what the hail brought: garden reflections

I’VE LECTURED AND WRITTEN for years about what the garden teaches—life lessons that lately I call its parables. The garden, with its greater backdrop of nature, is my companion, and also my spiritual guide. Tuesday afternoon May 21, 2013, with NPR on in the background reporting tragic loss in Oklahoma, nature added an exclamation point for me to its most powerful teachings of all: Nothing lasts, and nobody knows for certain what’s coming even one tiny moment into the future. Kaboom! Suddenly, the sky outside was falling. What the local hail taught.

Each day in the garden reminds me that I am blessed, even when it is raining ping-ping balls of ice from on high, as in the video clip above. (Try watching it full screen by clicking the Vimeo logo; for perspective, it’s shot through a window and the pond in the distance is more than 25 feet from where I was standing, in awe.)

BEFORE FIVE concurrent weather warnings converged overhead that afternoon to form the hailstones and, eerily, a small tornado, I had been thinking about Oklahomans, including the Shawnee garden club I’d lectured to in 1999. It was the first time I’d ever seen the formidable red clay up close—I think I actually said, “Is that soil?” before I got hold of myself and my manners. Also on my mind was Dee Nash, the “Red Dirt Ramblings” garden writer who always has a smile and a kind word. Even this last week; even among her tears.

“After tornadoes come blue skies,” Dee wrote the other day, sounding the resilience and faith I suspect she gleaned not just from scripture, but also in her own impressive backyard. “Bad things happen,” she said. “Our hearts may break, but it is our courage and spirit in the face of these challenges that matters.”

hosta after a hailstormMy neighbors and I were spared anything more than dashed vegetation and washed-out roads and driveways. No, I didn’t like watching helplessly while the garden became a giant pile of chiffonade; didn’t relish carting away four wheelbarrows full of tender growth and fresh leaves from just a single bottlebrush buckeye shrub, or seeing even the linear, tough garlic foliage shredded and ribbon-like, and mulch redeposited far across lawns.

As much as it causes consternation, though, it’s just not important—and what could I have done, anyhow? Much of it will outgrow its misshapen current state of semi-undress in time.

But listening to the news, and watching out the window for those few minutes, I felt as if I were being delivered an especially in-your-face reminder that no matter how mightily we humans wield our big brains, we don’t ever, in fact, have the upper hand. We are not Masters of the Universe.

In fact, some of what our brains have perpetrated is making nature sick, and angry. Things have changed, climate deniers. (I will shut up now re: politics, promise. But really.)

saturday june 1, 2013 plans

MOVING ON: As a gardener, I am a professional improviser and do-over specialist. We’ve had 7ish pounding inches of rain and counting in a few days, besides the hail, and temperatures fell back into the 30s. To try to guarantee you a great visit Saturday [June 1, 2013], as much as anything can be guaranteed, I quickly re-invented the Open Day and giant rare plant sale by Broken Arrow Nursery, into a day with free lectures and the sale and more, like this. There are three other un-hailed-upon gardens open nearby, too. Come say hello, and make a day of local garden visiting and learning. I’ll be the one in the extra-muddy boots who’s still smiling. Hey, at least we finally got some rain, right?

  1. Completely understand. Have watched gardens shredded by hail many times.
    That great power also creates new landscapes and brings life to many things.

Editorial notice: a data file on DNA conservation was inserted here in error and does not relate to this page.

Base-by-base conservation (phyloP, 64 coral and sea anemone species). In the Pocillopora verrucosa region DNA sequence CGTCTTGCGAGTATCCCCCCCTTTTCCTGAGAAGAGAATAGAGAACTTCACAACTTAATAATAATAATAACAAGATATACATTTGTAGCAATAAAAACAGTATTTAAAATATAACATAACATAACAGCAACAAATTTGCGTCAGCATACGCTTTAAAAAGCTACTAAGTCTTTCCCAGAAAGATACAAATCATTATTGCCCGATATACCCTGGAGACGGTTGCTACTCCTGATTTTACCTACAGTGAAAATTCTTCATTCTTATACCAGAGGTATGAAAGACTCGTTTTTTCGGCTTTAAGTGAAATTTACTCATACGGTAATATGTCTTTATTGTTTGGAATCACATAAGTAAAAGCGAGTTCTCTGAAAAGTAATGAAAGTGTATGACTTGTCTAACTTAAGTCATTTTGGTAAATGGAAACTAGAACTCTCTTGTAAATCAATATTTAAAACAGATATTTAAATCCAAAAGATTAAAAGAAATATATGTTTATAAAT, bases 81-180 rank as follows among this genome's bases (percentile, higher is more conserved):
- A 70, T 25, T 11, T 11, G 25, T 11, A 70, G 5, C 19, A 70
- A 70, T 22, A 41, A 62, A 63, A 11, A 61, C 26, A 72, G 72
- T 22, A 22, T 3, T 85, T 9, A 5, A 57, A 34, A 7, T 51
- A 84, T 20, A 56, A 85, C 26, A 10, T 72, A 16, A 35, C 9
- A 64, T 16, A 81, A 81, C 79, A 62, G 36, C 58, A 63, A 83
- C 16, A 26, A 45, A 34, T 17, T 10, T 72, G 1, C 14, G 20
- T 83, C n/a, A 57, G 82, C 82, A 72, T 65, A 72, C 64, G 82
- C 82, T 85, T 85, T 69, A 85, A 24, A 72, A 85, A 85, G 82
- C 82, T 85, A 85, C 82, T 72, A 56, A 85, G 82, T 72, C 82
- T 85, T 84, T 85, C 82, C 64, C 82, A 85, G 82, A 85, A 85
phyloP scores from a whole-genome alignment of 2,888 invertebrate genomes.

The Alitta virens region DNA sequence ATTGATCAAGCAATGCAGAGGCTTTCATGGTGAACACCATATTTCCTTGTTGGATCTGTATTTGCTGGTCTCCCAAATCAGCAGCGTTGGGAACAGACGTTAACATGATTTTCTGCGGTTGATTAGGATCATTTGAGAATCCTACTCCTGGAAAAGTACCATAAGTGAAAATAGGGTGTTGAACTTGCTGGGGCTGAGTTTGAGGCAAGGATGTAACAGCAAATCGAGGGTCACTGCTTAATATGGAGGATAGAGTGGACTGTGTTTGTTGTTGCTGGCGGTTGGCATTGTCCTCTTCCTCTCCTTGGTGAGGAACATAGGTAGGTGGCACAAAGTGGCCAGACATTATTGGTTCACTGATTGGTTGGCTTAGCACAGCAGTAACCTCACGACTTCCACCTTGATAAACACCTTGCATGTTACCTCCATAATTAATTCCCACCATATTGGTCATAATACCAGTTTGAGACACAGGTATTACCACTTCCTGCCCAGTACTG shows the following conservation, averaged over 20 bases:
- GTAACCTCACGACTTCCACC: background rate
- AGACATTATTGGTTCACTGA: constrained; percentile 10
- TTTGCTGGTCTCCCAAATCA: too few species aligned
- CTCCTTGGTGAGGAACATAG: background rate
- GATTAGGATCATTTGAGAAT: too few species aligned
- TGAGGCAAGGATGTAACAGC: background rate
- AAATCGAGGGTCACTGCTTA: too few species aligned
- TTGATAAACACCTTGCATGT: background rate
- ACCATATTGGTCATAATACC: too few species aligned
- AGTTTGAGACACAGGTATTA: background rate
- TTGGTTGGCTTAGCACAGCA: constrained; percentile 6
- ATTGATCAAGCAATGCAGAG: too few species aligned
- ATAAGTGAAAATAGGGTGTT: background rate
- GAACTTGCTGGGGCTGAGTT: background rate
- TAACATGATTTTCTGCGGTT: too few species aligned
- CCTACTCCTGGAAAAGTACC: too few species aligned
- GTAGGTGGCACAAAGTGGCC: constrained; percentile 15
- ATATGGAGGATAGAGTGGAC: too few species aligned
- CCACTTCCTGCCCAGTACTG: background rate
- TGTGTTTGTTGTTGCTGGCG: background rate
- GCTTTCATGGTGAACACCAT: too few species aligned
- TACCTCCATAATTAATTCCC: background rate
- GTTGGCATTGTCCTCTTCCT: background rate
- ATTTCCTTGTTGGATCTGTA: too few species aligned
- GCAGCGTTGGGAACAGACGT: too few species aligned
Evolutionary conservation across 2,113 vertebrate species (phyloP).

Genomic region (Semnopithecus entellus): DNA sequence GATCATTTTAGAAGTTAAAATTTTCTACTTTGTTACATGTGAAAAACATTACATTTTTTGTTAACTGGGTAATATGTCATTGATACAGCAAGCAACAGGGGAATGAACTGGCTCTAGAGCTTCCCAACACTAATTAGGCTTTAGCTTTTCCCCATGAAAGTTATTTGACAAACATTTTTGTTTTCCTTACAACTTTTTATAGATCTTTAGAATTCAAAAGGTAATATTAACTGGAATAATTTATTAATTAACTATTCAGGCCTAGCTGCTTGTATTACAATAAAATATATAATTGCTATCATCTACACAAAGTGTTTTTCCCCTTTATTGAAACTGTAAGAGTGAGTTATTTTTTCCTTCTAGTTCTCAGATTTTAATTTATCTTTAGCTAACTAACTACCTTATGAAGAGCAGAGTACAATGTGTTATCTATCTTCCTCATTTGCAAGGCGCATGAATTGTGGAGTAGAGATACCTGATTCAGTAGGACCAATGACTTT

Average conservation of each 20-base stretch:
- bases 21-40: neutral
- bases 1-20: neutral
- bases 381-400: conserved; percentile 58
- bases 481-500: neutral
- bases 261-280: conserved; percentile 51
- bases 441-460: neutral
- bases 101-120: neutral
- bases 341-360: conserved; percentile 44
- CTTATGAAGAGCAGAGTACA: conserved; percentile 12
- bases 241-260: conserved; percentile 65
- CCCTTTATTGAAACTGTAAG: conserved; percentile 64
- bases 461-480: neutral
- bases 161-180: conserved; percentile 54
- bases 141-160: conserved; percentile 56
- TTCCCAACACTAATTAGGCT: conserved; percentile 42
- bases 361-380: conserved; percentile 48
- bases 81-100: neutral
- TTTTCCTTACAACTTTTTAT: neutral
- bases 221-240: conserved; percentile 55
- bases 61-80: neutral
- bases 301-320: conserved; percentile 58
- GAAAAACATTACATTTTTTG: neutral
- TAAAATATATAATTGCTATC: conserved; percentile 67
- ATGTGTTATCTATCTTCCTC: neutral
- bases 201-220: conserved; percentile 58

Have a great garden tour. There is still much beauty even with the roughed up leaves.

  2. Ann Hancock says:

    Yowza…what destruction. That is an amazing video. It must have been hard to stand there and watch all your poor plants being shredded. Reminds me of Lauren Springers’ stories about hailstorms in her former garden in Colorado. At least you and Jack are OK; and you are correct-the garden will stitch itself back together in no time. Wishing you an excellent Open Garden day!

    1. margaret says:

      Thanks, Ann. I hadn’t seen that kind of hail before, though I know elsewhere it can be a regular visitor.

  3. Brian G. says:

    Wow, that’s truly violent looking. I wonder how the fish and frogs in the pond fared? They must be bruised.
    You’re right, much worse things can happen (and do). Plants recover. I hope yours recover shortly.

  4. Norma says:

    I am so sorry! I admire your attitude. I have often wondered what I would do if a tornado or bad hail storm hit our area which is a possibility every year. I am afraid I would not be as sunny as you. Now I will think of your comments, swallow my defeatist attitude, and get on with it. Thanks for sharing a better way to look at things.

  5. Martha says:

    I am sorry for the damage to your garden. Glad you have the right perspective about it all! We have had tornado damage recently. Though nothing like the devastation in Moore, OK, our town and we lost countless trees and damage to houses. That being said, we have had no loss of precious life! Wish I could join in on your weekend events! Love your websites and updates!

  6. Joni Holland says:

    Doesn’t nature seem to have a way of putting every thing in perspective? I like your perspective on nature too!

  7. naomi d. says:

    I just came in from cleaning the pond, weeding the yard, and found this. It was quiet, peaceful, though at one point I heard a second line nearby, and the brass band was tempting me to go dance down the street. Eh, there will be another soon enough. This year an active hurricane season has been predicted, and I just don’t want to think about it. This is one of the most fecund spots on the planet, not just for plants but for people. It will probably be gone in another fifty or so years; already six coastal towns still on the map five years ago are no more. Hopefully I’ll make it a bit nicer here in my garden, sharing plants and meals with my neighbors, and I won’t become a mermaid gardener during this season. Even shredded, that’s still a magnificent hosta – may you have a great garden day.

  8. Linda L Smith says:

    Holy S–T..looks like something out of a Stephen King Movie. Had the same experience a few years back up here in the Hilltowns of Western Ma. We only got the heavy rain that the plants slurped up with glee and quiet my anxiety over forest fires.